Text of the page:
Selected dynamic plantar pressure measurements of 30 control, 30 hallux valgus and 30 hallux limitus subjects, were analysed for significant differences. Hallux valgus feet demonstrated significant medial localization of peak and mean pressures, suggesting foot pronation is an important factor in the development of this condition. While hallux limitus feet showed a significant locus in mean pressure under the hallux, third and fourth metatarsal heads and lesser toes, indicating a degree of lateral bias forefoot load. From this work, it would appear that the functional pathomechanics of hallux valgus and hallux limitus feet are considerably different.

These findings may be of value in assessing and monitoring patients with forefoot pathology or screening individuals at risk of developing hallux valgus or limitus so that appropriate advice or interventative treatment may be considered.

A cross-reference of patients with posteromedial ankle pain, medial arch pain, and/or a positive Tinel’s sign

Functional Hallux Limitus and Lesser-Metatarsal Overload

James G. Clough, DPM*

Conclusion

The function of the first metatarsophalangeal joint may be most critical for normal foot function and for prevention of a host of foot pathologies. It has been shown that most normal feet demonstrate functional hallux limitus. A relatively simple treatment for this condition has been proposed, and it is hoped that this treatment will become another tool that clinicians will have at their disposal to treat functional hallux limitus and lesser-metatarsal overload and the resulting sequelae.

http://www.japmaonline.org/doi/abs/10.7547/0950593?journalCode=apms

Functional Hallux Limitus an unrecognized cause of Hallux Valgus or Hallux Rigidus. Review.

Authors:

* **Jacques Vallotton MD, FMH Orthopaedic Surgery, Sports Medicine. *Santiago Echeverri MD, MBA. FMH Orthopaedic Surgery.

*Vinciane Dobbelaere-Nicolas, Physiotherapist, Podologist.

Conclusion

The Functional Hallucis Limitus is a frequently misdiagnosed clinical entity and its effect on the evolution of Hallux Rigidus and Hallux Valgus has been underestimated. Its diagnosis is clinical and requires a high degree of suspicion. It is caused in the large majority of cases by a tenodesis effect on the Flexor Hallucis Longus tendon and can be demonstrated by the “Flexor Hallucis Longus Stretch Test” that is diagnostic. The tenodesis effect induces a sagittal plane blockade inducing a time lag during gait requiring a series of compensatory mechanisms that are not limited to the foot.

Functional Hallux Limitus deserves an early diagnosis and treatment to prevent the evolution of invalidating degenerative deformities on the MTP1: Hallux Rigidus and Hallux Valgus. Especially in the light of simple, effective diagnostic tests and low risk therapeutic options ranging from physiotherapy to endoscopic release of the Flexor Hallucis Longus tendon. Clinicians should look systematically for the presence of Functional Hallucis Limitus.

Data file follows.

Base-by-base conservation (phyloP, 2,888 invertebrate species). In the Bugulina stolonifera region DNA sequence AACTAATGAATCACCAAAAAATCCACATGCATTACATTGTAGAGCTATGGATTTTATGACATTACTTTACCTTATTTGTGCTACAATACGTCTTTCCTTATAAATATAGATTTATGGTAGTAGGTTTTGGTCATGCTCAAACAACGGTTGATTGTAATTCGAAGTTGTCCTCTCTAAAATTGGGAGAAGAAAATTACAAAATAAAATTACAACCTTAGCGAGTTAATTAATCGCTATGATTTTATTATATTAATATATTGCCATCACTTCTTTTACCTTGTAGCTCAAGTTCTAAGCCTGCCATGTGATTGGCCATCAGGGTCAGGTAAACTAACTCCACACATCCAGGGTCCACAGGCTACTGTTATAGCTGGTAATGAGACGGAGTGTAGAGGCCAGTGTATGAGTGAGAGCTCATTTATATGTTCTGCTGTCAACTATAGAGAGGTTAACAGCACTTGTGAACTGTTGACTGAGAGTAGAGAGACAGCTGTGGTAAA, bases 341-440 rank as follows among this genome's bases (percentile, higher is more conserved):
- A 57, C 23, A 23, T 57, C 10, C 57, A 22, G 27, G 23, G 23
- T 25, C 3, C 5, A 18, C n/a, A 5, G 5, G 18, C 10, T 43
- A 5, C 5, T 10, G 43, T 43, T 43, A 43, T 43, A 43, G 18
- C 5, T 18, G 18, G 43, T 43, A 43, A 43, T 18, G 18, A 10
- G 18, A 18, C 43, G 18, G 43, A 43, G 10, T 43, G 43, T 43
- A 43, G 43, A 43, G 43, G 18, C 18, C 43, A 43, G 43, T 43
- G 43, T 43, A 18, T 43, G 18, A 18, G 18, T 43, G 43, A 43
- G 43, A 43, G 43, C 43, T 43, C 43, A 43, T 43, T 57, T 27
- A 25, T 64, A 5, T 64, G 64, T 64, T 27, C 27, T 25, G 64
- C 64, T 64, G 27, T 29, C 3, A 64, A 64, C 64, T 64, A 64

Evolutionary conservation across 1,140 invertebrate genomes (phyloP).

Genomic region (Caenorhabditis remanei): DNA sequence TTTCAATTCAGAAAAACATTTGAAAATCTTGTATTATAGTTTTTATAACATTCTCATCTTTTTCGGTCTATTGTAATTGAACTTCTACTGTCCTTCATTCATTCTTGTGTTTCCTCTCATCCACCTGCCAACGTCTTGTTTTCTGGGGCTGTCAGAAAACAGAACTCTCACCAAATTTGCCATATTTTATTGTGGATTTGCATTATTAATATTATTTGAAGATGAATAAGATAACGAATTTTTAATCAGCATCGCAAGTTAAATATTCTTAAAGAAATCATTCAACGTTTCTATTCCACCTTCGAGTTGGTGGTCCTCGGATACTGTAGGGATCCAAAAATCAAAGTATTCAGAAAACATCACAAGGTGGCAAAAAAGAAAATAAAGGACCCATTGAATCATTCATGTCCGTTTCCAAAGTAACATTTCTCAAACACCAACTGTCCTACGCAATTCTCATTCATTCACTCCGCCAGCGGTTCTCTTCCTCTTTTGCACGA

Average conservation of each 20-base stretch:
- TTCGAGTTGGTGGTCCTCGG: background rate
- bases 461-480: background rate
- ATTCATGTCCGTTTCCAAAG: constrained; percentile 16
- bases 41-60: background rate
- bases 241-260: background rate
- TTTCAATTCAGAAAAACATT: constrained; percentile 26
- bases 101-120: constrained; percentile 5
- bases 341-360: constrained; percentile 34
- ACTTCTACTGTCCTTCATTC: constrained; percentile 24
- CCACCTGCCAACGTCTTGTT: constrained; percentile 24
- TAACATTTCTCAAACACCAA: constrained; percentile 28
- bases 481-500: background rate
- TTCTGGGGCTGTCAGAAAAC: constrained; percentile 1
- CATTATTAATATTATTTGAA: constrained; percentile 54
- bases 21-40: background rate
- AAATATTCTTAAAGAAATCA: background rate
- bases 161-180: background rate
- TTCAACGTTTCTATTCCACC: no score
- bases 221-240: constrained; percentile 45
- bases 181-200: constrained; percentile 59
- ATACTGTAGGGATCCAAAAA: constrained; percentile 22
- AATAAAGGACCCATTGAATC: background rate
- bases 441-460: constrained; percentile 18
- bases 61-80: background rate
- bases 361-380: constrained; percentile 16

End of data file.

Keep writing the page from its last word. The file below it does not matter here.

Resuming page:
https://www.researchgate.net/profile/Jacques_Vallotton/publication/228811942_Functional_Hallux_Limitus_an_unrecognized_cause_of_Hallux_Valgus_or_Hallux_Rigidus_Review/links/563149c308ae13bc6c357933.pdf

Functional Hallux Rigidus and the Achilles-Calcaneus-Plantar System

Ernesto Maceira, MD*, Manuel Monteagudo, MD

SUMMARY

Functional hallux rigidus is a clinical condition in which the mobility of the first MP joint is normal under non-weight-bearing conditions, but its dorsiflexion is blocked when the first metatarsal is made to support weight. It may be present in asymptomatic subjects or become incapacitating. Throughout its evolution, it goes from being a phenomenon that must be looked for to provide a diagnosis to a medical condition of florid arthrosis of the first MP joint. The author thinks that it is at the origin of mechanical hallux rigidus and is considered different phases of the same condition.

In mechanical terms, functional hallux rigidus implies a pattern of interfacial contact through rolling, while in a normal joint contact by gliding is established. The windlass mechanism is essential to maintain the plantar vault and is based on the correct functioning of an arch formed by several bony elements that work through compression and foot braces, which work through tension, among which the best prepared for its moment arm is the plantar aponeurosis. This forms a functional unit with the Achilles-calcaneal-plantar system, thanks to the enthesis/enthetic organ of the heel, meaning excessive traction of the triceps will be transmitted directly or indirectly to the fascia. Pronation of the foot and blockage of heel dorsiflexion may increase the tension in the aponeurosis. Both the elevation of the head of first metatarsal and the  increase in tension in the aponeurosis may alter the joint dynamics in the first MP joint, producing contact by rolling instead of physiologic interfacial contact through gliding.